The industry pledge was announced alongside the Christchurch Call to Action, a memorandum signed by more than a dozen countries including Australia and New Zealand but not the United States.
Mr Hanson said there were “more incentives” for tech platforms to push for globally consistent approaches, with governments across the world bringing in different legislation to deal with social media and digital technology.
“It’s a push back against some of the kneejerk reactions we’ve seen in Australia with the abhorrent content law and is a pointer to different ways of dealing with it,” he said.
After the Christchurch attacks, the Australian government introduced harsh new penalties threatening prison time for executives and billions of dollars in fines should social media companies not remove objectionable content quickly enough. Some of the platforms, such as Facebook, have argued for globally consistent rules for their businesses.
Bond University co-director of the Centre for Commercial Law Dan Svantesson agreed there had been “aggressive attempts at regulation, sometimes regulations that are unrealistic for the companies to comply with” that would have encouraged the companies to look for other options.
“This might be the start of a new era as to how we approach international regulation, how companies relate to government and how governments relate to companies. And a positive one,” Dr Svantesson said.
“It will be interesting to see the extent to which these initiatives can grow. At the moment it’s all Western companies, which might be natural at this stage but it needs to be expanded.”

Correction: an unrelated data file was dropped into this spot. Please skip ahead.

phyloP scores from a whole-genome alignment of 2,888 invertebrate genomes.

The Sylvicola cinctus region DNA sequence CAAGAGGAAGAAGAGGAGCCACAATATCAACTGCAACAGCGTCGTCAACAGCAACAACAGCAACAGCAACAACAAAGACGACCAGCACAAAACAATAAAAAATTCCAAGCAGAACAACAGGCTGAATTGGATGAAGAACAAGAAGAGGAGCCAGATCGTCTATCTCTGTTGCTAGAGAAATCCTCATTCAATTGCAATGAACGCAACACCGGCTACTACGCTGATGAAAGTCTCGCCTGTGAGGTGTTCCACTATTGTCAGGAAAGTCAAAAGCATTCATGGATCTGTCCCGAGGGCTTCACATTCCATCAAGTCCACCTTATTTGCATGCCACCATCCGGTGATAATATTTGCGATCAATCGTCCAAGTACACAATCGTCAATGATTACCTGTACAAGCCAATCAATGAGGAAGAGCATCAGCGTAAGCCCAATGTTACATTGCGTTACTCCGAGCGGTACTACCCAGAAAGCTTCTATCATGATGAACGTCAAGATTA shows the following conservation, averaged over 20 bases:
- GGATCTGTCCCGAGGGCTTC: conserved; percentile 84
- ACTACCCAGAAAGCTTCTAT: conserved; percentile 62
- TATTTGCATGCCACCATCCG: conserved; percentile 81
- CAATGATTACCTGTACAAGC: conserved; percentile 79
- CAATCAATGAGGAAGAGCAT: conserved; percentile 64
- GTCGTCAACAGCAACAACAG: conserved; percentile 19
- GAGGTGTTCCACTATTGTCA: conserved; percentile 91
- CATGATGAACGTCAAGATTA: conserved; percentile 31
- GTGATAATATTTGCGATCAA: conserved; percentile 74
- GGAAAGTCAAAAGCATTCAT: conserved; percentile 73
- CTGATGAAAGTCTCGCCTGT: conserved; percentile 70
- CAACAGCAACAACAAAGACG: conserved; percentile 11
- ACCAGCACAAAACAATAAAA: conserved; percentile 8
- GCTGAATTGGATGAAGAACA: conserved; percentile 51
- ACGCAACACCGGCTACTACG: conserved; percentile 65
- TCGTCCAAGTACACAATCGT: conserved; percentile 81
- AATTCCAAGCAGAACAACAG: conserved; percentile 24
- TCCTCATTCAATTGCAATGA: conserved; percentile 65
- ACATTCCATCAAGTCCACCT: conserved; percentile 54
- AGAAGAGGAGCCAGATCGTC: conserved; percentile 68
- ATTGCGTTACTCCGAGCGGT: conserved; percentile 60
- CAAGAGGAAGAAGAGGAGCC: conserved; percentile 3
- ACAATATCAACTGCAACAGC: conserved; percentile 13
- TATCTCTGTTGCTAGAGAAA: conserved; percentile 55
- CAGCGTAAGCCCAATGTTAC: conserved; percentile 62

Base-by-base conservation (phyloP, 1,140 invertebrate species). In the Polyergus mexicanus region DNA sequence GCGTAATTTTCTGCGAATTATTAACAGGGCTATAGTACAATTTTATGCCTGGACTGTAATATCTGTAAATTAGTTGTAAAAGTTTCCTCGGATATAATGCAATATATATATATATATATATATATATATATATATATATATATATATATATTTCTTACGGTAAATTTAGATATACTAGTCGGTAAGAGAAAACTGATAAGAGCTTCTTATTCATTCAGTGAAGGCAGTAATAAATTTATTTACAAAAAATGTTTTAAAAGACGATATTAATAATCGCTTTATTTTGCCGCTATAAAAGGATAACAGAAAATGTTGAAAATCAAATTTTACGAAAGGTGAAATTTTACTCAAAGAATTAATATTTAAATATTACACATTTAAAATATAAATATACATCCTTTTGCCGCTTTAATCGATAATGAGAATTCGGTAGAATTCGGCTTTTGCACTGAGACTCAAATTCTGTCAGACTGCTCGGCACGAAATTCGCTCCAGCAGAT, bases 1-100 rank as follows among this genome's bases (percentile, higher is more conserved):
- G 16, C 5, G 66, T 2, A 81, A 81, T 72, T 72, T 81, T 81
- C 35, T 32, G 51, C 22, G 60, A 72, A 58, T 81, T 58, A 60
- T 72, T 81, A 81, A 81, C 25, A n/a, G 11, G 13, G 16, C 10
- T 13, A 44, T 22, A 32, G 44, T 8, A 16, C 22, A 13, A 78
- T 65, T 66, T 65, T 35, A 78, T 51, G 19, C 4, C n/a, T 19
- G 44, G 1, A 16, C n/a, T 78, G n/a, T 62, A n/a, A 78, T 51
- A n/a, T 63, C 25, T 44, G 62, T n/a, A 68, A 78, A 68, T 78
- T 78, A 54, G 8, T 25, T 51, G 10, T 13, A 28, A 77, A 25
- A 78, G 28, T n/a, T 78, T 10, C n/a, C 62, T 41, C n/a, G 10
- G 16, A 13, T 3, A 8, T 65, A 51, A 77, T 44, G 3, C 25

But he said some parts of the policy were “aspirational” with more detail needed to see how significant the promises would be. “It’s a good start but it is just that – a start.”
University of NSW professor of artificial intelligence Toby Walsh described the agreement as “surprisingly light on detail”.
“They can see the writing on the wall,” he said about the companies’ willingness to cooperate with global authorities.
He did not have a “huge degree of confidence” in any self-regulation, instead supporting a more aggressive approach from governments.
“I think we’re discovering that there are just too many perverse business incentives for them to attract peoples’ eyeballs, which will not necessarily result in good political discourse,” he said.
University of Sydney associate professor Tim Dwyer said it was a “positive step in the right direction to have this kind of multi-stakeholder dialogue” while University of Technology Sydney senior lecturer in digital and social media Amelia Johns agreed it was a good step but said it could raise concerns about privacy and control.
“The downsides of this pledge is maybe it increases capacity for censoring content online and potential breaches of consumer privacy,” Dr Johns said.
Jennifer Duke is a media and telecommunications journalist for The Sydney Morning Herald and The Age.